Darien police and town officials expect the railroad crossing on Camp Avenue to be replaced in a project taking probably five to six days in late August, closing the road near Springdale Florist.
The railroad crossing work will temporarily stop New Canaan Branch train service, at least to the Talmadge Hill and New Canaan railroad stations, said Darien Police Capt. Don Anderson. Metro-North Railroad would instead provide bus service.
Anderson said Aug. 21 was the expected start date of the road closure, but Stamford officials were about to be consulted regarding a traffic detour through streets there, indicating the date might not be set in stone yet.
The project might be completed as quickly as 4.5 days but could also take as long as seven days. The work should be complete well before Darien schools reopen on Sept. 1 (the Friday before Labor Day), he said.
Anderson, commander of the administrative services division of the police department, told the Darien Police Commission on Thursday that the state Department of Transportation, which is normally pretty slow to get a project going, has put this project on a “fast track” to get it done quickly and had originally wanted to start the project as early as Aug. 7.
Connecticut DOT originally wanted to close Hoyt Street nearby for 10 days as well, to replace the railroad tracks at that crossing this year, “but there’s no way that can be done,” Anderson said. Instead, that work, which would also close train service to the same two stations, will take place sometime next year. Hoyt Street (which is also state Route 106) will remain open during this year’s project.
DOT officials had asked Anderson if the local traffic authority (which is also the Police Commission) would agree to having traffic from Camp Avenue detoured onto nearby Greenwood Avenue which at its south end connects to Camp Avenue and at its north end connects to Hoyt Street just north of the Hoyt railroad crossing.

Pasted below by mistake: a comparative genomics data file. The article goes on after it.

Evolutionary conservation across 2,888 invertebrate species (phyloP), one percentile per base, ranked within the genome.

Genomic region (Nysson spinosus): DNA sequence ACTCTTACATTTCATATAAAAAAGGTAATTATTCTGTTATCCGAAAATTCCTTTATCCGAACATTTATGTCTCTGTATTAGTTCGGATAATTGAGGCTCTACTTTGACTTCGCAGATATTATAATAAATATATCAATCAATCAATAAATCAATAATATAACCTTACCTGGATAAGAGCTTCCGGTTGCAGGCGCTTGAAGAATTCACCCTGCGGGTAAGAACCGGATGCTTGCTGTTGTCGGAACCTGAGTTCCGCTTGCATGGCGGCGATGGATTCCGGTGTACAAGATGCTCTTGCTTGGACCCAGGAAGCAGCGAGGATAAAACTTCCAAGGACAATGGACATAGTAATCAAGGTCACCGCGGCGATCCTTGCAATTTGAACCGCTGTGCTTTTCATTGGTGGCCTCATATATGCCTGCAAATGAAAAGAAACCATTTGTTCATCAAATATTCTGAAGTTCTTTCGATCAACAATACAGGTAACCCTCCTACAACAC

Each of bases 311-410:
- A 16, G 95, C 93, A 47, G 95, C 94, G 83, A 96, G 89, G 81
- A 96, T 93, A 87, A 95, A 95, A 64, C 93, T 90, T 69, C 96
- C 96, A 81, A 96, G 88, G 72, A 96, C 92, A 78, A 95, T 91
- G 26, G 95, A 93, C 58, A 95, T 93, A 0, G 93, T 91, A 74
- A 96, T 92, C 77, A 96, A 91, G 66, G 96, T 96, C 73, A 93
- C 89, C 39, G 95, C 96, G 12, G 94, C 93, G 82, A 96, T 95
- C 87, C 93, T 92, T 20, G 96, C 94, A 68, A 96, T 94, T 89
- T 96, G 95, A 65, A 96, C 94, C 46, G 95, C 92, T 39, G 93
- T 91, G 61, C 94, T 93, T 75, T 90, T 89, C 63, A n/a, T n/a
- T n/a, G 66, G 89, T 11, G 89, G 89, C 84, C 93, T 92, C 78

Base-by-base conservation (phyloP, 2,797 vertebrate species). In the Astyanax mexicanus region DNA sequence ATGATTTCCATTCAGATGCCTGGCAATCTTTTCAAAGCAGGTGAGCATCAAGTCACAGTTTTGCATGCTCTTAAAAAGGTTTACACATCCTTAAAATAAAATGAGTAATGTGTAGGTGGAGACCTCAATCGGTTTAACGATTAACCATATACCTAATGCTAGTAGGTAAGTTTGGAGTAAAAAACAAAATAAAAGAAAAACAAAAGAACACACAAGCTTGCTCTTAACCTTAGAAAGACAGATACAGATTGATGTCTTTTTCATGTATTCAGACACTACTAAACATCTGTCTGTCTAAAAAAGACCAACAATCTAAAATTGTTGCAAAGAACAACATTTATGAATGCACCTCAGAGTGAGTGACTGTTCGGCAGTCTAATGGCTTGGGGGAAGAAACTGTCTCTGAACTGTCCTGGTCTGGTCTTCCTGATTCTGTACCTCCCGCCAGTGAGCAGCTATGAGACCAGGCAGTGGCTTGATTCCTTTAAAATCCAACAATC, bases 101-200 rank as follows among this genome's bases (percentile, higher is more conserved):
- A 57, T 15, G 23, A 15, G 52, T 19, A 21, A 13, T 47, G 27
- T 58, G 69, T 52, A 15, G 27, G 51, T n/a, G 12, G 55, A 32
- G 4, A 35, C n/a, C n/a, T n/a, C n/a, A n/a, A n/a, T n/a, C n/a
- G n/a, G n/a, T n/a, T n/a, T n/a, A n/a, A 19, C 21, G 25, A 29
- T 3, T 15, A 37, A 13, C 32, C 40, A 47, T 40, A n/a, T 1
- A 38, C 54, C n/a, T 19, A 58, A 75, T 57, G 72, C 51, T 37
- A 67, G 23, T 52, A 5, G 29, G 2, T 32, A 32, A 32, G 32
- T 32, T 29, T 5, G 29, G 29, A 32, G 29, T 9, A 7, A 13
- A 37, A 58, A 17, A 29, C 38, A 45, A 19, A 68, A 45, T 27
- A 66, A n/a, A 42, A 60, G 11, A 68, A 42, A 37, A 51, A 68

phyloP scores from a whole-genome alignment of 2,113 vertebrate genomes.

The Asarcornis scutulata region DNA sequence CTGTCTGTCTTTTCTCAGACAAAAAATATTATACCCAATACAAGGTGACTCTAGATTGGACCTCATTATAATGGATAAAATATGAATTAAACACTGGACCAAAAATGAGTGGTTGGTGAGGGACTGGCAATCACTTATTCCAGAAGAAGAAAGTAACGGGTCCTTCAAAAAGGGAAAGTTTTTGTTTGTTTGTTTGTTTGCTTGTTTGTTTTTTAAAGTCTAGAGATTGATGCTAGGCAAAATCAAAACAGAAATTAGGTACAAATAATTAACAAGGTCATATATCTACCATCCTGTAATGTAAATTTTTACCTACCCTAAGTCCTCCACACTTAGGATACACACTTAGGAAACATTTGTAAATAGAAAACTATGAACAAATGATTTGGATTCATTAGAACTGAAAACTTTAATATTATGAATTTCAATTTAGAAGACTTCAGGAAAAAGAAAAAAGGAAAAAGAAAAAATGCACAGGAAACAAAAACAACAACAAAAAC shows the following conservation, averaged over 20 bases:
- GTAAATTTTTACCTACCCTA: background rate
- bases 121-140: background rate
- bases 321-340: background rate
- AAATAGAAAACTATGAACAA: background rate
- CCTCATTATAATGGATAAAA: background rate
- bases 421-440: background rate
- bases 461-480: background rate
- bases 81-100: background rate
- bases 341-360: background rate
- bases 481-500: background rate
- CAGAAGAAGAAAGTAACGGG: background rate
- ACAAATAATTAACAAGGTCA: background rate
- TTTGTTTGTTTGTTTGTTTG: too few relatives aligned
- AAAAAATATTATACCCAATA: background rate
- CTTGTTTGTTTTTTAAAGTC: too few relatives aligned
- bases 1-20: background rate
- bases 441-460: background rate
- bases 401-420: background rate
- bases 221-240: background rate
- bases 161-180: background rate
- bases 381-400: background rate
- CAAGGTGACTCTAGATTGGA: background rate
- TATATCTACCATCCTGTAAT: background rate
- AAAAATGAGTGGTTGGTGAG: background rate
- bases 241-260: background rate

Greenwood Avenue is a small neighborhood road with speed bumps, and at its intersection with Hoyt Street it’s difficult for drivers leaving Greenwood to see oncoming traffic, he said. Anderson told DOT officials that he didn’t think the traffic authority would agree to have it used for diverting all the traffic between Camp Avenue and Hoyt, and he would recommend the board not approve it.
Instead, state officials are looking into having the detour start both farther north at the intersection of Hoyt Street and Woodway Road (with traffic diverted onto Woodway Road to Hope Street in Stamford) and farther south at the intersection of Hoyt Street and Middlesex Road, with traffic diverted to Middlesex Road and Glenbrook Road.
Those are much bigger, wider roads than Greenwood Avenue. Anderson said he thought Stamford officials would agree to the detour.
Traffic could still use Greenwood, which would not be closed, but detour signs wouldn’t encourage it, he said.
The work at the railroad crossing would include replacing the entire track and even the crushed stone “ballast” underneath it, although the project does not include replacing the signals, Anderson said. The work is expected to continue day and night until the track at the crossing is completely replaced, he said.